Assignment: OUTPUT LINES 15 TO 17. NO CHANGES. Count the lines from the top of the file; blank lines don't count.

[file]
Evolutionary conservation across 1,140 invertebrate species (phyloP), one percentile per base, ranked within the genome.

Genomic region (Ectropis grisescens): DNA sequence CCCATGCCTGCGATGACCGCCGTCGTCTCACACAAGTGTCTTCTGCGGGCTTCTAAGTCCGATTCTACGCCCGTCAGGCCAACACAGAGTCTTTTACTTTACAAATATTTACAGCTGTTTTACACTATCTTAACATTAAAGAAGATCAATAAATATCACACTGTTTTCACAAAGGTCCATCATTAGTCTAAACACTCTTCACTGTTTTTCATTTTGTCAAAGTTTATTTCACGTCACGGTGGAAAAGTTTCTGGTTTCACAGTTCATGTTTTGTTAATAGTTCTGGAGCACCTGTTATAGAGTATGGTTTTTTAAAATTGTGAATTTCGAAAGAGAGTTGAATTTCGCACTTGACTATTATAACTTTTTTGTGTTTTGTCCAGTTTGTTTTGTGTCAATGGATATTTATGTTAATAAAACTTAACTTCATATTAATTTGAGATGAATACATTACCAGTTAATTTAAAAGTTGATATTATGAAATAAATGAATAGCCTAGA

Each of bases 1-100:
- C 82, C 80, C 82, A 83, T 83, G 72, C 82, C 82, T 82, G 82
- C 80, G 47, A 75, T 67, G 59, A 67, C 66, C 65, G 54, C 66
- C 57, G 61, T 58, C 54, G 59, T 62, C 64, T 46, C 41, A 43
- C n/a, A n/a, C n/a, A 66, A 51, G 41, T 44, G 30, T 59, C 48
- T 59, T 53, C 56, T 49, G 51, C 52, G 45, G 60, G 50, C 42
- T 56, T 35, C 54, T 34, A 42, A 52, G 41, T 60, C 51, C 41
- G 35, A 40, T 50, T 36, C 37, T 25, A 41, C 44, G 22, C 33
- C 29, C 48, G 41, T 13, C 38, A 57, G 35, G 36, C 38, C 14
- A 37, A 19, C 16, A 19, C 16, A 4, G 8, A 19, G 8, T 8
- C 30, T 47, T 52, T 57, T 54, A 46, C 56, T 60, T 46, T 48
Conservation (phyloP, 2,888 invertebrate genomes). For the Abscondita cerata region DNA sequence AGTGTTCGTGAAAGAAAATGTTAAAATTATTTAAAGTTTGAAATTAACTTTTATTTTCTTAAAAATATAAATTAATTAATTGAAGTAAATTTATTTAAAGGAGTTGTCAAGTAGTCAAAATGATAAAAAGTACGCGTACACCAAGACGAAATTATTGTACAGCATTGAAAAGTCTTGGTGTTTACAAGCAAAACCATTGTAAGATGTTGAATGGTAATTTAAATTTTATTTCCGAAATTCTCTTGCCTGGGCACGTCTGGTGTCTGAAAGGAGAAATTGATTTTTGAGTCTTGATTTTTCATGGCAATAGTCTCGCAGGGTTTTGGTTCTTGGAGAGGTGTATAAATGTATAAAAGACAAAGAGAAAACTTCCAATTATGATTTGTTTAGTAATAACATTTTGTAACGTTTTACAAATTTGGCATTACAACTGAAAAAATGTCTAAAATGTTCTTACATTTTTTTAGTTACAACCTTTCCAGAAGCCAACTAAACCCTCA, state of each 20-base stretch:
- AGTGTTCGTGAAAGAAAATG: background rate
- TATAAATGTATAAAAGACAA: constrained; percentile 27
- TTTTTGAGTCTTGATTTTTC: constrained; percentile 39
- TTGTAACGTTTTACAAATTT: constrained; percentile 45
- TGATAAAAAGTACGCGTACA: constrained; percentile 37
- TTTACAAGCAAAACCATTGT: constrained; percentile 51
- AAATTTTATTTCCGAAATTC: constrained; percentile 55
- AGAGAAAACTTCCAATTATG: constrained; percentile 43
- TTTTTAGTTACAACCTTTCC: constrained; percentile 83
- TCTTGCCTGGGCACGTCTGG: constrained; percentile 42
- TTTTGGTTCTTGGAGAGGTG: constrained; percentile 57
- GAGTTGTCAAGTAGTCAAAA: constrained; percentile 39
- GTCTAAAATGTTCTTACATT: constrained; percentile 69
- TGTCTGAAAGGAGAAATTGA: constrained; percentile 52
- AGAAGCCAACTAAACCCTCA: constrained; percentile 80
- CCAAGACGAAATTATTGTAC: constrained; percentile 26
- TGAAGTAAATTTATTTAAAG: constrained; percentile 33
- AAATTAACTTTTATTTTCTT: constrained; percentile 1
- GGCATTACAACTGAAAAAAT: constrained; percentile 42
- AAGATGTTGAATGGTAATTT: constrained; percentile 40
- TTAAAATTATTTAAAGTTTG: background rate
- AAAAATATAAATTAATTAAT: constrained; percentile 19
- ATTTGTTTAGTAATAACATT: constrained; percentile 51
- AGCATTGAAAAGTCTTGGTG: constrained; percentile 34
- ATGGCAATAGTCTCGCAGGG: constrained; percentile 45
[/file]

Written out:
- AGTGTTCGTGAAAGAAAATG: background rate
- TATAAATGTATAAAAGACAA: constrained; percentile 27
- TTTTTGAGTCTTGATTTTTC: constrained; percentile 39